Q&A: Mets 16th round pick Tobi Stoner

A standout right-handed pitcher at Davis & Elkins College in West Virginia, Tobi Stoner was selected by the Mets in the 16th round (484th overall) of Tuesday's draft. A 6'2", 185-pound right-hander, Stoner was 8-6 with an 2.90 ERA for Davis and Elkins, striking out 79 and walking 16 in 90.0 innings pitched.

Stoner also proved more than capable with the bat, batting a team-leading .465 (59-for-127) with eight home runs and 29 RBI to help him to an honor as the school's Male Athlete of the Year and second team all-WVIAC honors.

Stoner spoke with Inside Pitch's Bryan Hoch for a Draft Day Q&A:

Inside Pitch: How did you find out you'd been drafted by the Mets, and what was your initial reaction when you heard?

Tobi Stoner: I was listening to the draft on the Internet at first, and then there were some technical difficulties. I had to reboot the computer and when the computer rebooted, they'd just finished up the 15th round and said, 'We'll be back in 10 minutes.' I was being very impatient, and I went downstairs and was hanging out with my dad. My sister was still down there and she rebooted the computer, and as soon as they said my name, she screamed and ran. She said, 'I swear they said your name! I swear they said Tobi Stoner!' My initial reaction was shock. That was a dream come true.

Inside Pitch: Were you surprised that it was the Mets? Did you know they had interest in you?

Stoner: I knew they had interest in me, and I knew the Nationals did. It was depending on who picked me up in the draft first. The Mets, I really felt, I got a better vibe from the scout from the Mets, because he kept me informed about what possibilities could take place. I had a good feeling the Mets were going to pick me up.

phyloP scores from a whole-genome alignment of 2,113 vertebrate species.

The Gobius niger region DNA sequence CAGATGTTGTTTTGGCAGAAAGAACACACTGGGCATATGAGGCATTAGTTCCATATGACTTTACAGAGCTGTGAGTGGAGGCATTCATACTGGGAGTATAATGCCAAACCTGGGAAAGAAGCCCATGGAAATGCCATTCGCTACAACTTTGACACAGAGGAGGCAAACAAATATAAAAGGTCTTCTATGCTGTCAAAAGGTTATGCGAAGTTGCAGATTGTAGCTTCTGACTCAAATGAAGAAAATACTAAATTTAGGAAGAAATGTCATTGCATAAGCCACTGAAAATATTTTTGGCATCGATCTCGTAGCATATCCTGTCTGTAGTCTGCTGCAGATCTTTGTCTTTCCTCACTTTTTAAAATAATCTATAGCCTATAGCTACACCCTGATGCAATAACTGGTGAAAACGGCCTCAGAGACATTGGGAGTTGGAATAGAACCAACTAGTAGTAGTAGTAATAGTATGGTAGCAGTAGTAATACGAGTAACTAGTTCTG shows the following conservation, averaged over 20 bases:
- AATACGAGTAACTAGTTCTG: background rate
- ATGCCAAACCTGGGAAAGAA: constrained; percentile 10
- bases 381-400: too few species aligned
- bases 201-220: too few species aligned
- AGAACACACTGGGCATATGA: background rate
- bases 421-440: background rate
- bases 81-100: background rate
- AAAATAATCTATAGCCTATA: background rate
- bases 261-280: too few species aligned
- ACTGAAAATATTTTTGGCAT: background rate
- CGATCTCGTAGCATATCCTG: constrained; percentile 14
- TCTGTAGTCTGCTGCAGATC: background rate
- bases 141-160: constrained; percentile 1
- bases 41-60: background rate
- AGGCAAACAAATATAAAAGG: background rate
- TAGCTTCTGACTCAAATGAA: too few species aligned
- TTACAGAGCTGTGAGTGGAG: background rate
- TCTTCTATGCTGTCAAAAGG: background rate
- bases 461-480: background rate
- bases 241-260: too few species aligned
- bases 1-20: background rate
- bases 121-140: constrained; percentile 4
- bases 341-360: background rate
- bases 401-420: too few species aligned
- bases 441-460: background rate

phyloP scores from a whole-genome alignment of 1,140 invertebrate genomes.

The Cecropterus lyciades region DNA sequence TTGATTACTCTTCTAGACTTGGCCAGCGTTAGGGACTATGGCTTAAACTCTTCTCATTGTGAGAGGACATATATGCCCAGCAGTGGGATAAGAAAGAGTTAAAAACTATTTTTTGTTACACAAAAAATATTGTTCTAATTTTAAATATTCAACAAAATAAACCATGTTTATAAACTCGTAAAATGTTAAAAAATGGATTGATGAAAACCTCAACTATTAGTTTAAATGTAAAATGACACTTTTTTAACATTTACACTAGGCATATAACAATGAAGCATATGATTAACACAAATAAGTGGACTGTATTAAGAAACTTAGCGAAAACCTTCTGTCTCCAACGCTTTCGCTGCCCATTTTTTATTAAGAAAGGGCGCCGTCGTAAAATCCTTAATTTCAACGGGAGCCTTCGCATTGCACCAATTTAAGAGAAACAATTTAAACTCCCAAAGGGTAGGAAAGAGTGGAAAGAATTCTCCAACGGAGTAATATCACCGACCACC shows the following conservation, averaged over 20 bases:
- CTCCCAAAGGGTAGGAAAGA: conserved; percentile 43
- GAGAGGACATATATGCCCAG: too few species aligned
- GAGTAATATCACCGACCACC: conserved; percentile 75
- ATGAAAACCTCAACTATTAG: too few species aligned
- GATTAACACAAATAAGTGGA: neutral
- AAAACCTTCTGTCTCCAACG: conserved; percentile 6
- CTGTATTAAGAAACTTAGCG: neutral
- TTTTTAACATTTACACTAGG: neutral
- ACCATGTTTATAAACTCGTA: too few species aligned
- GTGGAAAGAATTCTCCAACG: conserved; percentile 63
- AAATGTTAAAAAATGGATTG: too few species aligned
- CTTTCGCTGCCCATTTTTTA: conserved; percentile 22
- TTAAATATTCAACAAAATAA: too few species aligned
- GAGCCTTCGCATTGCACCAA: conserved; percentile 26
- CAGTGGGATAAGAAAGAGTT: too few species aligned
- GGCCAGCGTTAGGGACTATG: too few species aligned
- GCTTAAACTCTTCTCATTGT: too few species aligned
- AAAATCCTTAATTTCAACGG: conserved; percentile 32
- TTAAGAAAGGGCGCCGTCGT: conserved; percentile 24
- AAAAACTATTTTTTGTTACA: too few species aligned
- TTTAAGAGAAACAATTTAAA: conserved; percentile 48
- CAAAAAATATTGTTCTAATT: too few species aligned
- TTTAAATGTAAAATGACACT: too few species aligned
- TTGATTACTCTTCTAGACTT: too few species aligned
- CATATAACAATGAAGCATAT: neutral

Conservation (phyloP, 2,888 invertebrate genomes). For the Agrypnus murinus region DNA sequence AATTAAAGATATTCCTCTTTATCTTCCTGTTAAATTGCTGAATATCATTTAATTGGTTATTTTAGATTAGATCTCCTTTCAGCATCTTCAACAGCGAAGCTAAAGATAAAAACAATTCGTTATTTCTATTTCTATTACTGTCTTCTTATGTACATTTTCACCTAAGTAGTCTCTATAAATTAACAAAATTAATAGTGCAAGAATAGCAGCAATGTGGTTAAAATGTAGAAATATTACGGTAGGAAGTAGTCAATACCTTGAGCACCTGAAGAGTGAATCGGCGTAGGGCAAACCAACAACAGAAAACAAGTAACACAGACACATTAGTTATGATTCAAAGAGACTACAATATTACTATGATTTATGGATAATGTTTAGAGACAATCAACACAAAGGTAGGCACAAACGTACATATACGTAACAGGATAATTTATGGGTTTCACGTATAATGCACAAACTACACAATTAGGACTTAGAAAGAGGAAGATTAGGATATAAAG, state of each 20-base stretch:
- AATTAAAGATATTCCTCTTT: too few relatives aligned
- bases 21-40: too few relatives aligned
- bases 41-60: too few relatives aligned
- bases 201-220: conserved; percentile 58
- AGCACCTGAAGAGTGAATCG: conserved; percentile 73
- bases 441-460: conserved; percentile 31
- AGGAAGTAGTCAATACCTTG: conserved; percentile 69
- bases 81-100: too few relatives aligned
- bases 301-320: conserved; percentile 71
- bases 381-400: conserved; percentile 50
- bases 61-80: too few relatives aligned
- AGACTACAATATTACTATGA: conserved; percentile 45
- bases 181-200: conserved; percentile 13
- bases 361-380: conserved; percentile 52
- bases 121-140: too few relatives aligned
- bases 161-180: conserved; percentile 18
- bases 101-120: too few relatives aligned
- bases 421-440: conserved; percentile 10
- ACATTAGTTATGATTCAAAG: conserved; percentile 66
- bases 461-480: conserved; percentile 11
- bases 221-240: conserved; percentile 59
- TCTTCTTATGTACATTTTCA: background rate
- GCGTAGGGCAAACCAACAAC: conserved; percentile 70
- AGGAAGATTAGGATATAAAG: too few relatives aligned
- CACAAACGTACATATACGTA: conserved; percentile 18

Inside Pitch: Can you tell me a little bit about this past year and what this season meant for your progress?

Stoner: I had a tremendous year. I couldn't have asked for a better season to go out with. The team itself, we played real well, and sometimes we didn't mold together like we wanted to, but all in all we had an unbelievable team. I was a two-position player for D&E and was in the top of the conference in batting average, led the conference in strikeouts and had a top five ERA in the conference. I pitched pretty much weekend.

Inside Pitch: What's your repertoire? Which pitches do you take to the mound and which do you think are your best?

Stoner: When I go to the mound, I throw a fastball, a curveball, a changeup and a slider. I think my fastball and my changeup are my two best pitches, but I like to use a slider. My slider is probably my 'get-you-out' pitch.

Inside Pitch: Is there a major league comparison of a pitcher that you think you resemble?

Stoner: Maybe Kerry Wood of the Chicago Cubs. He goes out there and has kind of the same pitch selection, and I like his mentality when he's on the mound. I like the way he controls himself and the way he deals with everything. He's just a great player.

Inside Pitch: Before today, what do you think your best moment was as a player, and why?

Stoner: Probably pitching as well as I did against [West Virginia] State this year. Even though I lost, I know it was my personal best performance I could have asked for. I know I did what I had to do to win the game and I did everything in my power. The tables didn't turn the way I wanted to.

Inside Pitch: What do you think about the possibility of someday pitching in New York? Is that something that excites you?

Stoner: Very much. When I go out, I just pitch my game, but I think having a big crowd and a rowdy crowd behind me would motivate me and get me fired up a little bit. I just go out and play my game the way I've always done it.

Inside Pitch: What's your sense of the way things might go with the Mets? Do you think you might sign a contract rather quickly?

Stoner: Oh, most definitely. I personally feel that I'm a very coachable player. I'm willing to learn. I'm willing to do whatever it takes to make me a better player. I'll go as high as I can on the ladder until I can't go anymore. That's the way I've always been brought up.


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